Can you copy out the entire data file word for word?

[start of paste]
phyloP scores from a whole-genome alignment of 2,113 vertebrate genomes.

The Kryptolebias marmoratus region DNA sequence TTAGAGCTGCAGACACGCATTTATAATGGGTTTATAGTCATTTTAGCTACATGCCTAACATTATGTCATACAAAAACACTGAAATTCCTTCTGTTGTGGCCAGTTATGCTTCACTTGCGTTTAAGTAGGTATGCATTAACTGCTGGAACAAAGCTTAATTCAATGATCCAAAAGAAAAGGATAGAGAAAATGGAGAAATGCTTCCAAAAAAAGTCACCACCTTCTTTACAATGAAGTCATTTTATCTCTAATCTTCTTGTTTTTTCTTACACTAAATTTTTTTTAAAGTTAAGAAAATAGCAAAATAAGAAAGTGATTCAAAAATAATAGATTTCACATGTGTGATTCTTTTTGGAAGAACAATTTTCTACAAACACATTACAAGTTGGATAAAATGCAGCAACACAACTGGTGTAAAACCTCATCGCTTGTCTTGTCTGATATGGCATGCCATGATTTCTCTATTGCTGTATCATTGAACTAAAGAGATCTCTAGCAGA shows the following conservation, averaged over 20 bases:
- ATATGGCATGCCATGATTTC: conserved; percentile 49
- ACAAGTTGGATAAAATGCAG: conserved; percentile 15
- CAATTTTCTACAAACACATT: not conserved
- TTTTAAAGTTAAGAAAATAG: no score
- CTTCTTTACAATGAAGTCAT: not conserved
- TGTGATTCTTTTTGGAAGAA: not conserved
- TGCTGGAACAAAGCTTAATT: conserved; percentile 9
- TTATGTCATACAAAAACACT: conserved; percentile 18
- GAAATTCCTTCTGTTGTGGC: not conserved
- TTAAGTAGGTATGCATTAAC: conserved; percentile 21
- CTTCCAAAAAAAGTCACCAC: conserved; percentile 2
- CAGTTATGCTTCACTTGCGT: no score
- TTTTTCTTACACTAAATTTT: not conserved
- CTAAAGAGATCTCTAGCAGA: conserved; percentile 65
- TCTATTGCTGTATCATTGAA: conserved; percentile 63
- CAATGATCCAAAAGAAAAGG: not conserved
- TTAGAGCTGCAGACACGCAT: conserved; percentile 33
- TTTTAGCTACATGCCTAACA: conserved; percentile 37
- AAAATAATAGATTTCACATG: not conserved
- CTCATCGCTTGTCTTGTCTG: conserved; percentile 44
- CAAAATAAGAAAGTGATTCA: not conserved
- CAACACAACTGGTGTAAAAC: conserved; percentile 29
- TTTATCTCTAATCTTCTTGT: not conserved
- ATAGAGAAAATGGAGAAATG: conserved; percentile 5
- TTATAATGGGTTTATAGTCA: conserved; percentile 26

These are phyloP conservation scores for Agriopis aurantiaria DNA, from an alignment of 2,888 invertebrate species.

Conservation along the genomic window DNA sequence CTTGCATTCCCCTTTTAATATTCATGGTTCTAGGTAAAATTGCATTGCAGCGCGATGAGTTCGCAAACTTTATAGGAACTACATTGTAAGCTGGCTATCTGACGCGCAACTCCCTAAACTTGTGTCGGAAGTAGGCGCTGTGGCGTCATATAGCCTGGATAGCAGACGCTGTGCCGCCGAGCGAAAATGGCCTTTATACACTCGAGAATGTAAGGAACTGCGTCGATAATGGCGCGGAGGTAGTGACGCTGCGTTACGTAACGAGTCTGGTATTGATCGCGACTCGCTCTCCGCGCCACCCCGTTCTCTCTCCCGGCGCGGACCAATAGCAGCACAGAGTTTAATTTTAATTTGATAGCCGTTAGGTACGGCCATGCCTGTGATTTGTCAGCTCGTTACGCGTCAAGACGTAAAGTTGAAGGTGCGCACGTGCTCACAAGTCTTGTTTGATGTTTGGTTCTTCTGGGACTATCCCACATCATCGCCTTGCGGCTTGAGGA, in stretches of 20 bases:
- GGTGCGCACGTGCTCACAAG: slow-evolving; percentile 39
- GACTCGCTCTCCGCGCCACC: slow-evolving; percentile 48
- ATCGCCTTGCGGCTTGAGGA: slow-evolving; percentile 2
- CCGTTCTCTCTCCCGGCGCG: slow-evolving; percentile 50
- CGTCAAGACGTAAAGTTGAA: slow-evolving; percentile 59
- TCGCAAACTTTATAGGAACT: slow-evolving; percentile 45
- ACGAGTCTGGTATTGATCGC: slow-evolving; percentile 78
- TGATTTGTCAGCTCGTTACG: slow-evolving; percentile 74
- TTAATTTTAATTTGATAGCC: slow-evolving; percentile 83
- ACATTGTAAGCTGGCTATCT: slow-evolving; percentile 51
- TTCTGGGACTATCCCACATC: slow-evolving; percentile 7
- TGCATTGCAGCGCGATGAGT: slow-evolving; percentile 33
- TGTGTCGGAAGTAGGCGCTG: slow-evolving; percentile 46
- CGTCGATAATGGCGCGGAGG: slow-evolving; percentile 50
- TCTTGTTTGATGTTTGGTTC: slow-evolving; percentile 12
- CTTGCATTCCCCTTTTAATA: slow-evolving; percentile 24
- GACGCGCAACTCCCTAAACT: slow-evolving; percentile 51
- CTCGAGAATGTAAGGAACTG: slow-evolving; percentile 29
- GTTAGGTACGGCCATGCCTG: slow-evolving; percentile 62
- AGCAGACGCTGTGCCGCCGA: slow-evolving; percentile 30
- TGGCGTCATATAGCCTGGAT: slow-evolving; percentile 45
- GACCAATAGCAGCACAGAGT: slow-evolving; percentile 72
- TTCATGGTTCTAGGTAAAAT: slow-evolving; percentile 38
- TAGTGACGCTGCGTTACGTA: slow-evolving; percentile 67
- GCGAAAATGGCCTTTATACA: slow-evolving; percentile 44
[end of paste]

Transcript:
phyloP scores from a whole-genome alignment of 2,113 vertebrate genomes.

The Kryptolebias marmoratus region DNA sequence TTAGAGCTGCAGACACGCATTTATAATGGGTTTATAGTCATTTTAGCTACATGCCTAACATTATGTCATACAAAAACACTGAAATTCCTTCTGTTGTGGCCAGTTATGCTTCACTTGCGTTTAAGTAGGTATGCATTAACTGCTGGAACAAAGCTTAATTCAATGATCCAAAAGAAAAGGATAGAGAAAATGGAGAAATGCTTCCAAAAAAAGTCACCACCTTCTTTACAATGAAGTCATTTTATCTCTAATCTTCTTGTTTTTTCTTACACTAAATTTTTTTTAAAGTTAAGAAAATAGCAAAATAAGAAAGTGATTCAAAAATAATAGATTTCACATGTGTGATTCTTTTTGGAAGAACAATTTTCTACAAACACATTACAAGTTGGATAAAATGCAGCAACACAACTGGTGTAAAACCTCATCGCTTGTCTTGTCTGATATGGCATGCCATGATTTCTCTATTGCTGTATCATTGAACTAAAGAGATCTCTAGCAGA shows the following conservation, averaged over 20 bases:
- ATATGGCATGCCATGATTTC: conserved; percentile 49
- ACAAGTTGGATAAAATGCAG: conserved; percentile 15
- CAATTTTCTACAAACACATT: not conserved
- TTTTAAAGTTAAGAAAATAG: no score
- CTTCTTTACAATGAAGTCAT: not conserved
- TGTGATTCTTTTTGGAAGAA: not conserved
- TGCTGGAACAAAGCTTAATT: conserved; percentile 9
- TTATGTCATACAAAAACACT: conserved; percentile 18
- GAAATTCCTTCTGTTGTGGC: not conserved
- TTAAGTAGGTATGCATTAAC: conserved; percentile 21
- CTTCCAAAAAAAGTCACCAC: conserved; percentile 2
- CAGTTATGCTTCACTTGCGT: no score
- TTTTTCTTACACTAAATTTT: not conserved
- CTAAAGAGATCTCTAGCAGA: conserved; percentile 65
- TCTATTGCTGTATCATTGAA: conserved; percentile 63
- CAATGATCCAAAAGAAAAGG: not conserved
- TTAGAGCTGCAGACACGCAT: conserved; percentile 33
- TTTTAGCTACATGCCTAACA: conserved; percentile 37
- AAAATAATAGATTTCACATG: not conserved
- CTCATCGCTTGTCTTGTCTG: conserved; percentile 44
- CAAAATAAGAAAGTGATTCA: not conserved
- CAACACAACTGGTGTAAAAC: conserved; percentile 29
- TTTATCTCTAATCTTCTTGT: not conserved
- ATAGAGAAAATGGAGAAATG: conserved; percentile 5
- TTATAATGGGTTTATAGTCA: conserved; percentile 26

These are phyloP conservation scores for Agriopis aurantiaria DNA, from an alignment of 2,888 invertebrate species.

Conservation along the genomic window DNA sequence CTTGCATTCCCCTTTTAATATTCATGGTTCTAGGTAAAATTGCATTGCAGCGCGATGAGTTCGCAAACTTTATAGGAACTACATTGTAAGCTGGCTATCTGACGCGCAACTCCCTAAACTTGTGTCGGAAGTAGGCGCTGTGGCGTCATATAGCCTGGATAGCAGACGCTGTGCCGCCGAGCGAAAATGGCCTTTATACACTCGAGAATGTAAGGAACTGCGTCGATAATGGCGCGGAGGTAGTGACGCTGCGTTACGTAACGAGTCTGGTATTGATCGCGACTCGCTCTCCGCGCCACCCCGTTCTCTCTCCCGGCGCGGACCAATAGCAGCACAGAGTTTAATTTTAATTTGATAGCCGTTAGGTACGGCCATGCCTGTGATTTGTCAGCTCGTTACGCGTCAAGACGTAAAGTTGAAGGTGCGCACGTGCTCACAAGTCTTGTTTGATGTTTGGTTCTTCTGGGACTATCCCACATCATCGCCTTGCGGCTTGAGGA, in stretches of 20 bases:
- GGTGCGCACGTGCTCACAAG: slow-evolving; percentile 39
- GACTCGCTCTCCGCGCCACC: slow-evolving; percentile 48
- ATCGCCTTGCGGCTTGAGGA: slow-evolving; percentile 2
- CCGTTCTCTCTCCCGGCGCG: slow-evolving; percentile 50
- CGTCAAGACGTAAAGTTGAA: slow-evolving; percentile 59
- TCGCAAACTTTATAGGAACT: slow-evolving; percentile 45
- ACGAGTCTGGTATTGATCGC: slow-evolving; percentile 78
- TGATTTGTCAGCTCGTTACG: slow-evolving; percentile 74
- TTAATTTTAATTTGATAGCC: slow-evolving; percentile 83
- ACATTGTAAGCTGGCTATCT: slow-evolving; percentile 51
- TTCTGGGACTATCCCACATC: slow-evolving; percentile 7
- TGCATTGCAGCGCGATGAGT: slow-evolving; percentile 33
- TGTGTCGGAAGTAGGCGCTG: slow-evolving; percentile 46
- CGTCGATAATGGCGCGGAGG: slow-evolving; percentile 50
- TCTTGTTTGATGTTTGGTTC: slow-evolving; percentile 12
- CTTGCATTCCCCTTTTAATA: slow-evolving; percentile 24
- GACGCGCAACTCCCTAAACT: slow-evolving; percentile 51
- CTCGAGAATGTAAGGAACTG: slow-evolving; percentile 29
- GTTAGGTACGGCCATGCCTG: slow-evolving; percentile 62
- AGCAGACGCTGTGCCGCCGA: slow-evolving; percentile 30
- TGGCGTCATATAGCCTGGAT: slow-evolving; percentile 45
- GACCAATAGCAGCACAGAGT: slow-evolving; percentile 72
- TTCATGGTTCTAGGTAAAAT: slow-evolving; percentile 38
- TAGTGACGCTGCGTTACGTA: slow-evolving; percentile 67
- GCGAAAATGGCCTTTATACA: slow-evolving; percentile 44